Commentators said that specialist chains, particularly those selling "big ticket" items such as furniture, kitchens, bathrooms and electrical equipment, would discount heavily.
Debenhams was launching what it said was its "biggest-ever Boxing Day sale". The department store chain, which has 153 outlets, said: "Debenhams is pulling out all the stops to offer shoppers value for money at a time when they need it the most by reducing prices on the largest number of products at one time in its 219-year-history."
House of Fraser and Selfridges were cutting price tags on designer fashion ranges by up to 70 per cent. B&Q was offering all its kitchens and bathrooms at half-price and Halfords has reduced the price of many of its bikes by 60 per cent to £90 or less. The electricals chains Dixons and Currys were opening their doors to bargain-hunters, with generous discounts expected on plasma televisions, DVD players and MP3 players.
Tesco, Asda and Sainsbury's were opening hundreds of their larger stores. At 179 of its "Extra" supermarkets, Tesco will cut the price of 50,000 televisions and 25,000 laptops and PCs. Tomorrow, Marks & Spencer and John Lewis are launching their sales. M&S is closed today, but the country's biggest clothing retailer is opening its stores at 6am tomorrow, offering up to 50 per cent off clothes and beauty products. Stuart Rose, the M&S chairman, said: "Customers always look to bag a bargain after Christmas and we know that's going to be particularly important this year."
The Welsh soprano Katherine Jenkins will open the Harrods sale tomorrow. The biggest discount is a handmade carpet reduced from £11,999 to £4,795. Harvey Nichols is offering up to 50 per cent off Donna Karan clothes.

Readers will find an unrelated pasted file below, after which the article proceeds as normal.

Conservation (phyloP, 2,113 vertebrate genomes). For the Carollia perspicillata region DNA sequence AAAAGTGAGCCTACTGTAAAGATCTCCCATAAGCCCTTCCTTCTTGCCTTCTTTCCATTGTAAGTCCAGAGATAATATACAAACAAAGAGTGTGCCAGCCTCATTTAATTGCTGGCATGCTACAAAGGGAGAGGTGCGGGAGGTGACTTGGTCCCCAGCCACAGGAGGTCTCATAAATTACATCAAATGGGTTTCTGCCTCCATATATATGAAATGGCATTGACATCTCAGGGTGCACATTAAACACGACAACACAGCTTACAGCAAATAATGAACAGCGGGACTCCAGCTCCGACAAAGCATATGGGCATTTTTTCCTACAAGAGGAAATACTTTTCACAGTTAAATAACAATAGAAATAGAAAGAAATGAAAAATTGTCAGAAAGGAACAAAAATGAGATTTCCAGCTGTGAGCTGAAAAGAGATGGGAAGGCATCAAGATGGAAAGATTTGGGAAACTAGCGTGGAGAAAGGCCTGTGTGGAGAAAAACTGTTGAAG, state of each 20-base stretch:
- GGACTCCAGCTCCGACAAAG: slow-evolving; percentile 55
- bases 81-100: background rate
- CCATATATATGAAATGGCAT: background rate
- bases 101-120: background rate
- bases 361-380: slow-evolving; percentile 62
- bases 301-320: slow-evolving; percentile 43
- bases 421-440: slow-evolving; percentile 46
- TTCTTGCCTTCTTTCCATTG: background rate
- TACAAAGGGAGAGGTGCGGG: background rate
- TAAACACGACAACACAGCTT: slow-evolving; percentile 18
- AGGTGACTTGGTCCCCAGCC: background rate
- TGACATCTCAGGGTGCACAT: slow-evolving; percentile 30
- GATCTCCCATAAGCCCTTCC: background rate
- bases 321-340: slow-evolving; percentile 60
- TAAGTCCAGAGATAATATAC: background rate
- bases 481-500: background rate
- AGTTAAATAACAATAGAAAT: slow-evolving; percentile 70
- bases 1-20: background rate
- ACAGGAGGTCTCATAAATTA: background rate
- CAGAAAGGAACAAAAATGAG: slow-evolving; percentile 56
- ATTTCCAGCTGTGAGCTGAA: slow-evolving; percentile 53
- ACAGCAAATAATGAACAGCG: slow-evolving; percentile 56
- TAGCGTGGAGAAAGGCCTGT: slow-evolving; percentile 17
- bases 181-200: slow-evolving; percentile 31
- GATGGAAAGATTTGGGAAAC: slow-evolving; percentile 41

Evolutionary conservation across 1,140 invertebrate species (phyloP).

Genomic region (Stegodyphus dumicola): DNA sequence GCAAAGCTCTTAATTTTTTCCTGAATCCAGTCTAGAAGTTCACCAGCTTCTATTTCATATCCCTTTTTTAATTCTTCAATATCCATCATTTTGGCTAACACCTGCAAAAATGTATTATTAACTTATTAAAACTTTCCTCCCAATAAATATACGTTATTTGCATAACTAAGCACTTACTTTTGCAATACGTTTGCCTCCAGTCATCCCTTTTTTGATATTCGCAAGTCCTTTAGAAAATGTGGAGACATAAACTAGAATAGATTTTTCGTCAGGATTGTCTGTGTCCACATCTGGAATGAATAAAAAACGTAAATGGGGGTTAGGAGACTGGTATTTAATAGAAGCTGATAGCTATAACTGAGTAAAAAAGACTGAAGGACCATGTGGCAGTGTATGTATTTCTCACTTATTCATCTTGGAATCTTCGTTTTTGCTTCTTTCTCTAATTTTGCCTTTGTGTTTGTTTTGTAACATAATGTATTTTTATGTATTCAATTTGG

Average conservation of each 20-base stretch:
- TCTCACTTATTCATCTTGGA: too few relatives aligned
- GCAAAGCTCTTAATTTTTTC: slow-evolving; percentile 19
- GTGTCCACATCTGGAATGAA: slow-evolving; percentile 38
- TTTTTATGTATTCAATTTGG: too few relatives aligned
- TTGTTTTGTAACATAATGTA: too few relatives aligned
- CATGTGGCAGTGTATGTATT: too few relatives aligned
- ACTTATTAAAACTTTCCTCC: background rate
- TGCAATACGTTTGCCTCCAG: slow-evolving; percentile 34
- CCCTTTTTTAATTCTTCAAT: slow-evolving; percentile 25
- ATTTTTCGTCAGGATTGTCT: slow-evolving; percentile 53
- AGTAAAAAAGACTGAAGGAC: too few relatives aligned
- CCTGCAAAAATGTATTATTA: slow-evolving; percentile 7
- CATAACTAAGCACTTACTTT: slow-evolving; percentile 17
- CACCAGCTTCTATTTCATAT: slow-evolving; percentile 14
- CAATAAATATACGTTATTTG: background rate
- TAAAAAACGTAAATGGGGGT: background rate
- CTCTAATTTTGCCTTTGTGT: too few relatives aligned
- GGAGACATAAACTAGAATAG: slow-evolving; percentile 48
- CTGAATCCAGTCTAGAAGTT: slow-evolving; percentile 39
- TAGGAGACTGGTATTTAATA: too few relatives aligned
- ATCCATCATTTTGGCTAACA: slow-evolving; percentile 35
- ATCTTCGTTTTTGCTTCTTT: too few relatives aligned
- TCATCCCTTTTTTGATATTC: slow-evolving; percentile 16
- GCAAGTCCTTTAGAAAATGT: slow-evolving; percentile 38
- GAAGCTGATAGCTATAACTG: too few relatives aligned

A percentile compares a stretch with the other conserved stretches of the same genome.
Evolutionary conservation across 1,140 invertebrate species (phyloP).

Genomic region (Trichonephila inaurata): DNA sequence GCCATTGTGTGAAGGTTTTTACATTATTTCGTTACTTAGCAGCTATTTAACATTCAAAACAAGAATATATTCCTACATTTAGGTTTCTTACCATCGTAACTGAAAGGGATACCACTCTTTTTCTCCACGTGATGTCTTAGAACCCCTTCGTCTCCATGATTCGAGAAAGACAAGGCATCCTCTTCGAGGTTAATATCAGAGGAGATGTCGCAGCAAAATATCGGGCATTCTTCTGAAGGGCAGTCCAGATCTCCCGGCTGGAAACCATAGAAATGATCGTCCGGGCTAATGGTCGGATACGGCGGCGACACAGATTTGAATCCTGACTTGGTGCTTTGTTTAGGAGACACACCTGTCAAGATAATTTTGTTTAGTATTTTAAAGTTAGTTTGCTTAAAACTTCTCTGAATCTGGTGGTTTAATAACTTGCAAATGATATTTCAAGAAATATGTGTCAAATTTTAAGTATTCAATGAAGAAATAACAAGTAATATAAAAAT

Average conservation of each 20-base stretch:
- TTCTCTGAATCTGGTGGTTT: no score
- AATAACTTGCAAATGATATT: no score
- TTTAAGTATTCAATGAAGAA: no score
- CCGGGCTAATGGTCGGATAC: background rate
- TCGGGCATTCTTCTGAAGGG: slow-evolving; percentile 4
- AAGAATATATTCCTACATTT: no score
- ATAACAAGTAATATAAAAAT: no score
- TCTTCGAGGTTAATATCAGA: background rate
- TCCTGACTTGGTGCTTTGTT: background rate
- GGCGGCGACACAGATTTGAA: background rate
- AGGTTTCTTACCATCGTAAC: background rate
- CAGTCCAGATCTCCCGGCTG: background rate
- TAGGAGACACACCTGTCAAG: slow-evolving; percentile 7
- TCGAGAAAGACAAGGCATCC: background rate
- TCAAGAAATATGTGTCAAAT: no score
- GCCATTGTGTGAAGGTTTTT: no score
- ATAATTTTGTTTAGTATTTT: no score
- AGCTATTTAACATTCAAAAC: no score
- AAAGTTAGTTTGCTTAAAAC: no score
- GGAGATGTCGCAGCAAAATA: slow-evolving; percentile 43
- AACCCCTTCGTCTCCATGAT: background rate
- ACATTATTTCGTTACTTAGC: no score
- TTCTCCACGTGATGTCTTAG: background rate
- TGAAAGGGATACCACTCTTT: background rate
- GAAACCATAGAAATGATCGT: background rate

Many stores began their sales online yesterday, when an estimated five million Britons shopped online. Sales on Christmas Day were forecast by IMRG to be up almost 20 per cent on last year, to £103m.
Sales of the century: Where to find bargains
Discounts: Up to 50 per cent
Bargains: Half-price Christmas gift range
Started: Christmas Eve
Discounts: Up to 75 per cent off; 50 per cent off all bathroom and kitchen units and kitchen installation
Discounts: Up to 70 per cent off
Fortnum & Mason
Discount: Up to 50 per cent off homewares, fashion and accessories
Discounts: Up to 50 per cent
Discounts: Up to 50 per cent off fashion, food, furniture, carpets, and kitchenware
Discounts: Up to 50% off DKNY, Donna Karan and other fashion brandsHalfords
Starts: Today Discounts: Up to 60 per cent
Discounts: Up to 50 per cent
House of Fraser
Discounts: Up to 70 per cent
Started: 18 December
Discounts: Up to 50 per cent, depending on store
Marks & Spencer
Discounts: Up to 65% off fashion, lingerie, children's clothing, home and beauty
Discounts: Up to 75 per cent off
Discounts: Up to 90 per cent
Discounts: Up to 70 per cent off men's, women's and children's clothing and footwear
Discounts: Up to 50 per cent off luxury food.
Starts: Today at 200 stores; others tomorrow
Discounts: Up to 75 per cent offReuse content